For the Post, Gruhn says the current business is “unsustainable.” This is obvious. There’s no actual market to allow the survival of hundreds of luthiers or electronic tinkerers making an endless supply of custom fuzztones in the United States.

Gruhn thinks its because there’s a lack of guitar heroes, as contrasted with days of yore.

Guitar heroes. They arrived with the first wave of rock-and-roll. Chuck Berry duckwalking across the big screen. Scotty Moore’s reverb-soaked Gibson on Elvis’s Sun records. Link Wray, with his biker cool, blasting through “Rumble” in 1958.

This is only maybe half right.

Gibson dies by their premium prices, in direct competition with luthiers and another maker in exactly the same space, Paul Reed Smith. This is at a time when demand hollowed out the middle. There’s the low end and a high end, and the high end is the smaller of the two.

The other side is boring old classic rock radio, now oldies stations although they’re not called that.

Jimmy Page / The Rolling Stones/ Clapton / Slash / Jeff Beck /Pete Townshend / Heart / Journey / Van Halen still have their radio exposure. Keep in mind none of the glory days musicians can make records anyone will pay money for. Digital cratered everything but their back catalogs. No one wants a new Ted Nugent record but he can still summer tour and Cat Scratch Fever still gets played on radio. Stubbornly, though, that radio territory is strictly out of reach of any new artists playing rock and roll.

Country music is one exception. Lots of classic rock and roll went to country and it’s not an accident a lot of guitar manufacturing, like Gibson, is in Nashville. Country music still features guitar heroes. One of them is a woman — Taylor Swift.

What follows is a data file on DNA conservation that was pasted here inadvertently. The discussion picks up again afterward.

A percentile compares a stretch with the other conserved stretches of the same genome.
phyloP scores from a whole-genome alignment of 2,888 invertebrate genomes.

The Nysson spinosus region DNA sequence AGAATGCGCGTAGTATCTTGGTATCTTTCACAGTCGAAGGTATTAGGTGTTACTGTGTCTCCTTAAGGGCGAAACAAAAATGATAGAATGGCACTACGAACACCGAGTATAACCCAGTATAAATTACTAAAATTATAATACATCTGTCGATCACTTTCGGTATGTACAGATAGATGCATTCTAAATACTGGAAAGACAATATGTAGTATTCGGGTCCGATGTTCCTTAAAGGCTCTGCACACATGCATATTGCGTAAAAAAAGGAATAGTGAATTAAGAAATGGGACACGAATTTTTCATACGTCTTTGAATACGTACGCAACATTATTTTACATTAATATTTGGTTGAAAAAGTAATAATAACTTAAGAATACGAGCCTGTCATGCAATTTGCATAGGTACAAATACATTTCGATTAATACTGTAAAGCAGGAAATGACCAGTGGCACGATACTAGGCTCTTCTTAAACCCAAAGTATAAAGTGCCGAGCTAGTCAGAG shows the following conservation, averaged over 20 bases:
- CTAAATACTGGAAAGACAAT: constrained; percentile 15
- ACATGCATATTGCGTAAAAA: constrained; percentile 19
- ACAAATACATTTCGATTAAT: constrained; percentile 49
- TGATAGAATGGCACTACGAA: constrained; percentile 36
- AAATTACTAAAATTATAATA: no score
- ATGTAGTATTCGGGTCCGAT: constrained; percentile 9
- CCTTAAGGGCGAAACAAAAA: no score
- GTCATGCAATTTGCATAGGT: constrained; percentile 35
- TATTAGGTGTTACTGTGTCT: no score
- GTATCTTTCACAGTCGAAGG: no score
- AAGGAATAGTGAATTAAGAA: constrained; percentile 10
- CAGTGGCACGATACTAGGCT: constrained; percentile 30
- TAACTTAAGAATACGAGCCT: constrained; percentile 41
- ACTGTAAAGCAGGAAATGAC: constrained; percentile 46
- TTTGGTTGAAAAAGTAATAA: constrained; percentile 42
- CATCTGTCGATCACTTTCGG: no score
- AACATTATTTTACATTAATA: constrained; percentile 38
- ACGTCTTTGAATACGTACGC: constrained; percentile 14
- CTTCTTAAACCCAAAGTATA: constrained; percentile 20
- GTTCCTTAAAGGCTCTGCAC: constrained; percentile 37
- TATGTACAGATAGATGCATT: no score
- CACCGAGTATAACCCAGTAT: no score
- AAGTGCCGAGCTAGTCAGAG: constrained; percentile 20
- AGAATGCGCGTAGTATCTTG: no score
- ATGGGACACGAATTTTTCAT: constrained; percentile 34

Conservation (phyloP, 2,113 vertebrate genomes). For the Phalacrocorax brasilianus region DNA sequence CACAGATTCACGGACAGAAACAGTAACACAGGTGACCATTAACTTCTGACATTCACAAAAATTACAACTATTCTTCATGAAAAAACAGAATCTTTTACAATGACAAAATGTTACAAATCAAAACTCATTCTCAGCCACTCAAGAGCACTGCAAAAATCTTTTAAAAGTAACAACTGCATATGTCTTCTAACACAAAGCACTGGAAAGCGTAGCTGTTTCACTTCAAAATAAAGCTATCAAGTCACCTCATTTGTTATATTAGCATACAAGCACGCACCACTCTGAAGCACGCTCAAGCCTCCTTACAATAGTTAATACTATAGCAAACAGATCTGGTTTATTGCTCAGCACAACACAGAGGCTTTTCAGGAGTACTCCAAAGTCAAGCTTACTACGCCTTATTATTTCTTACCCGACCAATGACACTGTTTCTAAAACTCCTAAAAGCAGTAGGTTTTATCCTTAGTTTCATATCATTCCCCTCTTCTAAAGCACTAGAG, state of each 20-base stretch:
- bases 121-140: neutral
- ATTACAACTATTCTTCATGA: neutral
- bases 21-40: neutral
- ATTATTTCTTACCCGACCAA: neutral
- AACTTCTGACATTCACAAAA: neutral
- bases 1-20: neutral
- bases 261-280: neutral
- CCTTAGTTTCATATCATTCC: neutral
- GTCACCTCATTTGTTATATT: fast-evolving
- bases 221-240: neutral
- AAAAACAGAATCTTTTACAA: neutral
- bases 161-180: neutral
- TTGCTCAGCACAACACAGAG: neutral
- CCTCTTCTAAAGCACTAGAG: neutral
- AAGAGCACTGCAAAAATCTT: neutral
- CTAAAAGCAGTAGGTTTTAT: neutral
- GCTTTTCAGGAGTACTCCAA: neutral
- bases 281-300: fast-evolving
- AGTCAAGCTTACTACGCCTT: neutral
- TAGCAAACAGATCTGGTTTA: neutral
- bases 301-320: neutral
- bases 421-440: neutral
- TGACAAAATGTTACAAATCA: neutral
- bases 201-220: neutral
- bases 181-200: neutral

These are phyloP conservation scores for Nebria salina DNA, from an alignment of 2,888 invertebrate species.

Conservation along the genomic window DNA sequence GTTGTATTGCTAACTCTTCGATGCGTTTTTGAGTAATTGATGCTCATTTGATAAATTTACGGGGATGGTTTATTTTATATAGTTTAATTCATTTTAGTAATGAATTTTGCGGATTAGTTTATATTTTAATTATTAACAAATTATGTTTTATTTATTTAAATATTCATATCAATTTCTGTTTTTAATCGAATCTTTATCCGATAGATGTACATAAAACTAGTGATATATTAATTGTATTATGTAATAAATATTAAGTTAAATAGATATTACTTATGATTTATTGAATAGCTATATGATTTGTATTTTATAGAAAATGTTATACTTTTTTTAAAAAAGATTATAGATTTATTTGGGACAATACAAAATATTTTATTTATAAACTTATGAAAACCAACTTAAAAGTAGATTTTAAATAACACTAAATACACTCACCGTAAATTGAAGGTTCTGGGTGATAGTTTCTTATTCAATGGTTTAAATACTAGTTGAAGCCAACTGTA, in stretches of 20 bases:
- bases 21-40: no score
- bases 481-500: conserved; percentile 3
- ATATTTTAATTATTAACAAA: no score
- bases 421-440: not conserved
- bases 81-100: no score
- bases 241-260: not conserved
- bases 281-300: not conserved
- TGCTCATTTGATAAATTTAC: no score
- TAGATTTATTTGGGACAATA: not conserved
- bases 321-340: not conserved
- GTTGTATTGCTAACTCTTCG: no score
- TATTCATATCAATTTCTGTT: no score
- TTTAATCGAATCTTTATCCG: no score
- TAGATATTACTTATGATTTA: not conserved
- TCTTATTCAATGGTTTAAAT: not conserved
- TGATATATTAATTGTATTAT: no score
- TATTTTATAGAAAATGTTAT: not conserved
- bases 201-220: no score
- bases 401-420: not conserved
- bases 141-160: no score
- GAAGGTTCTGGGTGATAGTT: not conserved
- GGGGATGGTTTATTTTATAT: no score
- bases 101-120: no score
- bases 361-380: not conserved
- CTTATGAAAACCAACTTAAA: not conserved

On the other hand, Link Wray never got played. He died an expat in Denmark, I think. In Europe he had an audience.

I play “Rumble”. People know that but it wasn’t on the radio during Zep or the Who’s heyday. Polydor even tied a release of “The Link Wray Rumble” to a blurb by Pete Townshend. The recommendations didn’t help. The record didn’t rise in the charts. “Rumble” wasn’t on the radio in 1974.

Even more tiresomely, the internet and freetardism has atomized the market, again — glut — has become a problem with everything making it impossible to record and make money in the the old way of development.

Couple it with the rupture of demand. The cash just isn’t there.

And sitting in front of a smartphone or laptop isn’t fun when playing guitar. It’s work. Not the same as playing along to an old record player.

Again — the Washington Post piece.


1. Rumble. A tribute. Note famous fight scene from They Live, wherein the thuds and cries are timed to the riffage.

03.31.17

Trade and the mouthpiece of the meritocracy

Posted in Culture of Lickspittle, Made in China at 12:23 pm by George Smith

Since the advent of Trump the New York Times has gone all in for defending the meritocracy status quo. Partof the duty is taken up in defense of global trade. It’s all good. Tariffs are bad.

Today the newspaper delivers a ‘splainer that’s part of the effort in Who Wins and and Who Loses if Trump Puts up Trade Walls:

This [tariff installing] approach could result in higher barriers to imports that would end America’s decades-long status as the world’s most open large economy. This could lead to slightly higher prices in the United States for everything from Chilean grapes to iPhones to gasoline. But it could also provide a boost to companies and workers who make things in the United States and sell them abroad.

Heavens, more expensive iPhones! And Chilean grapes! I know for a fact grapes are grown in California. I’ve seen them!

The Times goes to great lengths to show that trade is good even though it has done bad things to the American worker. Unfortunately, the Times’ own illustrations mostly refutes its approach. The trade deficit is shown as hu-u-u-ge with China. And getting worse. China is, unlike this country, protectionist. It uses value added taxes on imports to protect its own manufacturing base, something the US does not do.

Economist Dean Baker has spent most of the last twelve months soundly debunking the NYT establishment line. And he did it again this week here: